How Your Dreams Change Depending on Your Sleep
You’ve got so much to do, and there’s only so many hours in the day. Where can you cut back? Many people cut back on their sleep. Have you ever tried staying up for a longer period of time than you should? For a lot of people who have been awake for over extended periods of time, most of them seem to recount some relatively similar experiences.
Generally, they all seem to mention that at some point, their eyelids begin to feel heavy and they begin to close their eyes. The very next thing that follows is usually suddenly falling asleep and beginning to dream. While sleep in bed is a positive thing, dreaming behind the wheel of your vehicle is quite a bit less desirable.
Let’s go over how dreams and sleep can be related, and what your dreams might tell you about your quality of sleep.
Dreams Become More Intense
When you go without sleep, it’s entirely possible for you to experience dream states that are deeper and more difficult to wake up from. Researchers that have worked for years to collect data about people who dream after periods of sleep deprivation say that patients reported more detailed and deeper sleep states that were often erratic and frightening.
This could be very dangerous for someone who is carrying out an important task like operating large machinery, like those found in transportation, farm work, and construction; or driving a car. In this modern day, the news has seen plenty of examples of terrible accidents that take place from someone simply being distracted for a short period of time. How much more danger is posed by a person who is virtually unconscious?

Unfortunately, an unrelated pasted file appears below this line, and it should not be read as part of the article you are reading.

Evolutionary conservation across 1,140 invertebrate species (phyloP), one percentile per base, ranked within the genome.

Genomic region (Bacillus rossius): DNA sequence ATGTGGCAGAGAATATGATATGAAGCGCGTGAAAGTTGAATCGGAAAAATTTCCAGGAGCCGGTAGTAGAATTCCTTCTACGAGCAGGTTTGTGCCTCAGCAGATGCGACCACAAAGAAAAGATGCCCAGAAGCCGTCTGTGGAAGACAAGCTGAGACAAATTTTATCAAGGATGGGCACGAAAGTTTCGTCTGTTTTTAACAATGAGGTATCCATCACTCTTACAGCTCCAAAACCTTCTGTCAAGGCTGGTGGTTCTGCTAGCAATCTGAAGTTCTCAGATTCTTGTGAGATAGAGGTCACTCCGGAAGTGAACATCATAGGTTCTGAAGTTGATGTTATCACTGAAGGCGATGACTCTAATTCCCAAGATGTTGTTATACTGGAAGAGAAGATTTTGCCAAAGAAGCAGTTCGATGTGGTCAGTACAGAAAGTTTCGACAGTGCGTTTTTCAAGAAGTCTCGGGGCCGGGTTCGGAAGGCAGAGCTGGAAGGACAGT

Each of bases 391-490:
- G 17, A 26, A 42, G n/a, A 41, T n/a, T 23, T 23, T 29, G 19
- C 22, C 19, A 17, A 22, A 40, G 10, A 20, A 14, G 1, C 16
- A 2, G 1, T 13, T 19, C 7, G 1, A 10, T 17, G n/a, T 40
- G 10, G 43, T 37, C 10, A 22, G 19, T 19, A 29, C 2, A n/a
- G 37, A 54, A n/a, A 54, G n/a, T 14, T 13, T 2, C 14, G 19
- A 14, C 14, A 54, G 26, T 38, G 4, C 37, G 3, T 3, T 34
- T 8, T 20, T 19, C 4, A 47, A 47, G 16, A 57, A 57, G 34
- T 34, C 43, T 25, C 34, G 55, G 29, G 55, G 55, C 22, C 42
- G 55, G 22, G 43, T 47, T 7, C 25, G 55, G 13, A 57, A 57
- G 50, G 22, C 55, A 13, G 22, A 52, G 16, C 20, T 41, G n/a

You Might Not Dream
When you sleep normally without any interruptions, your mind is allowed to reach REM sleep, which doesn’t normally occur until far into the night – around 3:00 am. If you’re awake for these periods and don’t get the rest that your body needs, your body and your mind won’t feel rested. That will eventually result in your body forcing you to reach a deep sleep when you might not be in a situation safe for sleeping. This can have grave consequences if it’s allowed to go without intervention for a long period of time.
If you are not having dreams that you can remember, then you might not be getting that deep REM sleep you need. This type of sleep is really important for your body and mind to rest properly. This is a good indication that it might be time to talk to your doctor about your sleeping issues, and possibly have a sleep study done.
What You Can Do
I remember being sleep deprived during a period in my life. I was so busy that I was sleeping only about 4 hours per night. I had to take my son to baseball practice early one morning, before work. Luckily, it was after I dropped him off, that I began – not falling asleep at the wheel – but waking up at the wheel! I didn’t even feel myself starting to drift off. My body was forcing itself to go to sleep, never mind that I was in rush hour traffic. I opened my eyes wide and sat up straight, determined to stay awake, but woke up again! It must have been only for seconds that I slept, or there probably would have been a crash. After that, I pulled over to the side of the road and let myself sleep for 15 minutes, before continuing to drive. And started making myself go to bed at a decent hour!
If you feel as though your sleep patterns could be harmful to you or anyone else, it would be a good idea to ask a doctor about some kind of sleep study to help you find out what is causing your sleep issues. Modern science shows us that a large portion of us are in serious need of sleep, and the amount of problems that can take place with a population that is entering sleep states randomly through the day will undoubtedly increase the chance for accidents.